Migrant RIghts Organizers, Faith Leaders, Academics to Convene Forums, Initiate Community Development, Release Study Profiling Deportees
On the last day of college, the director of the National Day Laborer Organizing Network, Pablo Alvarado, left his home country atop a train headed toward the US with his little brother who had become the target of threats by death squads. Decades after their journey North, Alvarado is leading a delegation in the opposite direction to expand the conversation on migration, investigate root causes, and release a study of those Salvadorans who were returned by deportation instead of by choice.
Beginning Sunday, July 19th to the 27th, the National Day Laborer Organizing Network will bring organizers from the front-lines of the domestic immigrant rights movement accompanied by faith leaders and academics, hosting public forums on the dynamics of migration and releasing a new study “Deported Dreams” by the University of Central America in San Salvador.
“We are going to uncover the truth of what’s happening in Central America without the political spin,” explains Alvarado. “To advocate effectively, we have to be grounded in reality and that is what we are going to witness in El Salvador.”
The pre-existing crisis caused by rampant deportations under President Obama has recently compounded with the phenomenon of refugee children arriving at the border; forcing a shift in the immigration debate that so far has been overly simple or overly complicated. Over the course of the past year, the University of Central America in partnership with NDLON has compiled the data related to and conducted thorough interviews with returned Salvadorans as they disembark from the deportation planes.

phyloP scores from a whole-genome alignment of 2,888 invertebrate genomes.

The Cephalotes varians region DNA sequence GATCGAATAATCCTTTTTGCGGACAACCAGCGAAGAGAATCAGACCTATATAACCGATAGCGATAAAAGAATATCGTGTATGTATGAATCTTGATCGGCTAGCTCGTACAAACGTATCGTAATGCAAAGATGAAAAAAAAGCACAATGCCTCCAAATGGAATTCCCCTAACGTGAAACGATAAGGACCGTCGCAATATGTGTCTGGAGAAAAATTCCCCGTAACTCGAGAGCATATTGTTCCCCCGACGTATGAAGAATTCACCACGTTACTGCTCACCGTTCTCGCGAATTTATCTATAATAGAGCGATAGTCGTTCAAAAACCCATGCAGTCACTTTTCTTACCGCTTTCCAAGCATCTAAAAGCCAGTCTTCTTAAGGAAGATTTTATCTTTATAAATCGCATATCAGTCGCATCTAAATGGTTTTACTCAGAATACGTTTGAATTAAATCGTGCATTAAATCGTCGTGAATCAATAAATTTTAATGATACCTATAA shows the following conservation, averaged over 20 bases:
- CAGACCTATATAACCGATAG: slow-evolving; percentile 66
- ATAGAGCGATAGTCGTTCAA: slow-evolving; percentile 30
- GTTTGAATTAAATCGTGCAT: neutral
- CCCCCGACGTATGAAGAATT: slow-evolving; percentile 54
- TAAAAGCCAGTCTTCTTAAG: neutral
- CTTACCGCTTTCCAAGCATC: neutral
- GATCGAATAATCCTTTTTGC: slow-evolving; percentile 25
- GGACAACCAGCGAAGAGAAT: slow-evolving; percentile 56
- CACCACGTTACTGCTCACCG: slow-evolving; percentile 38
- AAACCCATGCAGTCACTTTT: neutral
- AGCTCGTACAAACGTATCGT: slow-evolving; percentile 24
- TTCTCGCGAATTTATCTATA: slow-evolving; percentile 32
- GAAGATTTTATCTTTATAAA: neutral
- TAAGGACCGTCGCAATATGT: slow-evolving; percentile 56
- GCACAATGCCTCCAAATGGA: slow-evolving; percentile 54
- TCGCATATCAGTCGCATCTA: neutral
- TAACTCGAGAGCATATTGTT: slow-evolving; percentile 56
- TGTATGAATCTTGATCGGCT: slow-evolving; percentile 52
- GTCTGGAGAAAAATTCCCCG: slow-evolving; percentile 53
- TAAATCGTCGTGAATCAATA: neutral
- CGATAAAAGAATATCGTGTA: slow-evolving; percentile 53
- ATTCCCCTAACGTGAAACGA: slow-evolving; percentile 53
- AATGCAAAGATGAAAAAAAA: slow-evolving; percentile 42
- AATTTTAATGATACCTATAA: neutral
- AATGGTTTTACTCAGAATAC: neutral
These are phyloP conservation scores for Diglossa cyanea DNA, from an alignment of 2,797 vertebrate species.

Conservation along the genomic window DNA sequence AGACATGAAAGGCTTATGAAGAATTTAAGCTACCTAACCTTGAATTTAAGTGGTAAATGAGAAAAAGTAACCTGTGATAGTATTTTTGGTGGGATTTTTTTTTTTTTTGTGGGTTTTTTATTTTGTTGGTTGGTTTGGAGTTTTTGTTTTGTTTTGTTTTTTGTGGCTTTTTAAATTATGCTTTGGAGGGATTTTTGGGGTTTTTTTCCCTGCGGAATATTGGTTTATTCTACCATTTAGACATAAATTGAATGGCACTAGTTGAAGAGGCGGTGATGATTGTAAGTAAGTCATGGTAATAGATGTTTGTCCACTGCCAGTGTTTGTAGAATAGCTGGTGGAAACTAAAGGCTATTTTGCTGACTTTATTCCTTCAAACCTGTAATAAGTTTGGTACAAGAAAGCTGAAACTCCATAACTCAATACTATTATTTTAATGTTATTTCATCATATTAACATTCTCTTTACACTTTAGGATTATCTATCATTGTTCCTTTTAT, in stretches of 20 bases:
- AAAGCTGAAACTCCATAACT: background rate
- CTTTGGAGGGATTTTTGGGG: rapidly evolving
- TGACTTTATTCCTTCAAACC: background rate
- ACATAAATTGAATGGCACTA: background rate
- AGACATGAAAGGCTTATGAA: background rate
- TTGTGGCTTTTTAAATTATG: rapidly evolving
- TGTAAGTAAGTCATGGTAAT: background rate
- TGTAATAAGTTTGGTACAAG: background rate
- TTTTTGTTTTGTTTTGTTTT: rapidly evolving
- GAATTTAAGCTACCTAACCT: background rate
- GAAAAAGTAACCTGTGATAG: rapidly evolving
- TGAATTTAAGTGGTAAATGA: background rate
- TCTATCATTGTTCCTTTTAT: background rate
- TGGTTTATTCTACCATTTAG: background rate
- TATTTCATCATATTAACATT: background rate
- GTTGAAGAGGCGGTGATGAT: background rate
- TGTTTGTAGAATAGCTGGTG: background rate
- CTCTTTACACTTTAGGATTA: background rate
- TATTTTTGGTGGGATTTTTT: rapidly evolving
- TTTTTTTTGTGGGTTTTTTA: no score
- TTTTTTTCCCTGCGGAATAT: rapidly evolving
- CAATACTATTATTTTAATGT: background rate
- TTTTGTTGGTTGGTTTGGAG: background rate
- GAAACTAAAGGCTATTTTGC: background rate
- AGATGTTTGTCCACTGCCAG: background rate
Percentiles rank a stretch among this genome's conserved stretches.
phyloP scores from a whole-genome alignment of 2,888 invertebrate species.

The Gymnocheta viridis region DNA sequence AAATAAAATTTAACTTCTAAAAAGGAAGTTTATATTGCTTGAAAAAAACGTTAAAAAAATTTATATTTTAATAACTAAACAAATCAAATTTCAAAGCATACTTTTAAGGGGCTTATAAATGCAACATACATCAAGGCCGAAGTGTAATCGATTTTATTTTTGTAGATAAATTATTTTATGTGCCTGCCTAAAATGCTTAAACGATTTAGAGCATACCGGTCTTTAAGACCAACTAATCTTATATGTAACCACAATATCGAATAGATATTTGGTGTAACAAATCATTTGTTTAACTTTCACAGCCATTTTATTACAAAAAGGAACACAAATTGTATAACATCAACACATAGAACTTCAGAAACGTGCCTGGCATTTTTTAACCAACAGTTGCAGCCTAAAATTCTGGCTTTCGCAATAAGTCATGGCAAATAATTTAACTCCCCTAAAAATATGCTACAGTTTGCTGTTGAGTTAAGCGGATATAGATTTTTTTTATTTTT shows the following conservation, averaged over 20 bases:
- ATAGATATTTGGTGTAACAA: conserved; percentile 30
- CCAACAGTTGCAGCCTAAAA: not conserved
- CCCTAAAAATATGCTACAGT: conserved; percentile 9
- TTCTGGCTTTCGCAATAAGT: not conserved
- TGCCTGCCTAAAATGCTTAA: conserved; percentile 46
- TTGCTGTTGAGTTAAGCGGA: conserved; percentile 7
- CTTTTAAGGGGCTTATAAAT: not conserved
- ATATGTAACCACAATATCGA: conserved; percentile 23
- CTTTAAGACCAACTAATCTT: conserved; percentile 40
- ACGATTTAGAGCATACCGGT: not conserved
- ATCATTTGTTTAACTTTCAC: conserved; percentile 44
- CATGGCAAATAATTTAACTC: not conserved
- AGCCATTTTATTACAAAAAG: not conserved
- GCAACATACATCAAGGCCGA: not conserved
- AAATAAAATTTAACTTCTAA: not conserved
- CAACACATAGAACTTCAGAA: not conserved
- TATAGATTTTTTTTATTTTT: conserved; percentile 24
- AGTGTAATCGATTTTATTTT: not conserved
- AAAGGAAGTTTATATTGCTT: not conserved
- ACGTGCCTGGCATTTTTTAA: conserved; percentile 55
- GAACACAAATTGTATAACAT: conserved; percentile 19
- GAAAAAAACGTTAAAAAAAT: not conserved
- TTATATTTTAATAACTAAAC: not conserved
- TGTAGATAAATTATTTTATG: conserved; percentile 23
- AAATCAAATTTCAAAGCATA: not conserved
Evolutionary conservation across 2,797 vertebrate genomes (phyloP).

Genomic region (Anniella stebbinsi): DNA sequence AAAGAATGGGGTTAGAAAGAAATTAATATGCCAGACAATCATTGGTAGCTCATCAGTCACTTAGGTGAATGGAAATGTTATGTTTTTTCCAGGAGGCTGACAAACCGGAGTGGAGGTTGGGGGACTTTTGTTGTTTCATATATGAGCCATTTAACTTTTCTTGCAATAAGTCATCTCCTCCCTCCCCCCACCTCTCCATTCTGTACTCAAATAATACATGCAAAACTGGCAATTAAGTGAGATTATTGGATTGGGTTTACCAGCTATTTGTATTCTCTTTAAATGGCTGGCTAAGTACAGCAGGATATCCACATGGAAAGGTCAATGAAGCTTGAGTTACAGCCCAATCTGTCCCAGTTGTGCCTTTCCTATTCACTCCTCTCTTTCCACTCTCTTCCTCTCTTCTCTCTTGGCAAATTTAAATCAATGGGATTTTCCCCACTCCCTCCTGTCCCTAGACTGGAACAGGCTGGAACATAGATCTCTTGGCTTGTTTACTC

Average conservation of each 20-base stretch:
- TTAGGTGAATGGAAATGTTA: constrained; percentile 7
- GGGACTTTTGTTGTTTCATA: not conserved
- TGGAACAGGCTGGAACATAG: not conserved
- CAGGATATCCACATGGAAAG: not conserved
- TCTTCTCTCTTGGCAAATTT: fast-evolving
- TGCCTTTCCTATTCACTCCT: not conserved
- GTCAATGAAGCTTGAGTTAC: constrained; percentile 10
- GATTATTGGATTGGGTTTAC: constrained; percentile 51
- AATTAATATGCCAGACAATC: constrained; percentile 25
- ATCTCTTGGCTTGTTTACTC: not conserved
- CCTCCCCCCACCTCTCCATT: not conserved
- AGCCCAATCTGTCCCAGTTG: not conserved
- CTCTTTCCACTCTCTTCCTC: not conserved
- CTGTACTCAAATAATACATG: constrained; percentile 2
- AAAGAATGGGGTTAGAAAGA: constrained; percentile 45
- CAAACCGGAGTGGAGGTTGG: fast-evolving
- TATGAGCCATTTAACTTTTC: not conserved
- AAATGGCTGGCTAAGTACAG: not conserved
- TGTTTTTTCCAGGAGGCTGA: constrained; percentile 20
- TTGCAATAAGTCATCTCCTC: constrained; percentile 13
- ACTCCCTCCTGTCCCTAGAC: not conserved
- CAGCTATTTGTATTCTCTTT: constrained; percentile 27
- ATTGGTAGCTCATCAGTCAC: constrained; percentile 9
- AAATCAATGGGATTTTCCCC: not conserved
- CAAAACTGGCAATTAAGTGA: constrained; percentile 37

The results of that study will be released in public forums with representatives of government, civil society, and deported Salvadorans in the country’s municipal centers. While there, the US immigrant rights organizers will exchange strategy with those focused on migration in El Salvador and meet with government officials and security forces in order to inform their work in the US and seed transnational organizing opportunities.
The delegation will break ground on a public soccer field in El Níspero, the hometown of NDLON’s director, in a pilot project of locally rooted transnational development that activates Salvadorans abroad, involves Salvadoran government in community investment, and includes job opportunities and recreation for the families living there.
For NDLON’s director, east-coast organizer Francisco Pacheco, Martha Arevalo of CARECEN and others on the trip, the delegation represents a homecoming to a place they left in civil war while for others it will be the first time traveling outside the US, together forming a vision for transnational work that holistically approaches migrant rights both in the countries they are displaced from as well as within the US where they seek safety, opportunity, and a better life.
As Alvarado described in a recent CNN publication, “When I return to El Salvador, as a citizen of the United States, and I interview those who were deported for a soon-to-be-released study, the most common refrain people share is “What choice do I have but to go north?”
The walls erected and the troops deployed and even the legislation that has been introduced do not answer that question and do not address people who desire to survive, harbor the hope for something better and see the possibility of neither.
Participating Organizations include: National Day Laborer Organizing Network, CARECEN, Renase, United We Dream, Puente, Congreso de Jornaleros, Unitarian Universalist Church, University of Illinois at Chicago, Georgia Latino Alliance for Human Rights, NICE, Human Resource Center of Mamaroneck, and others.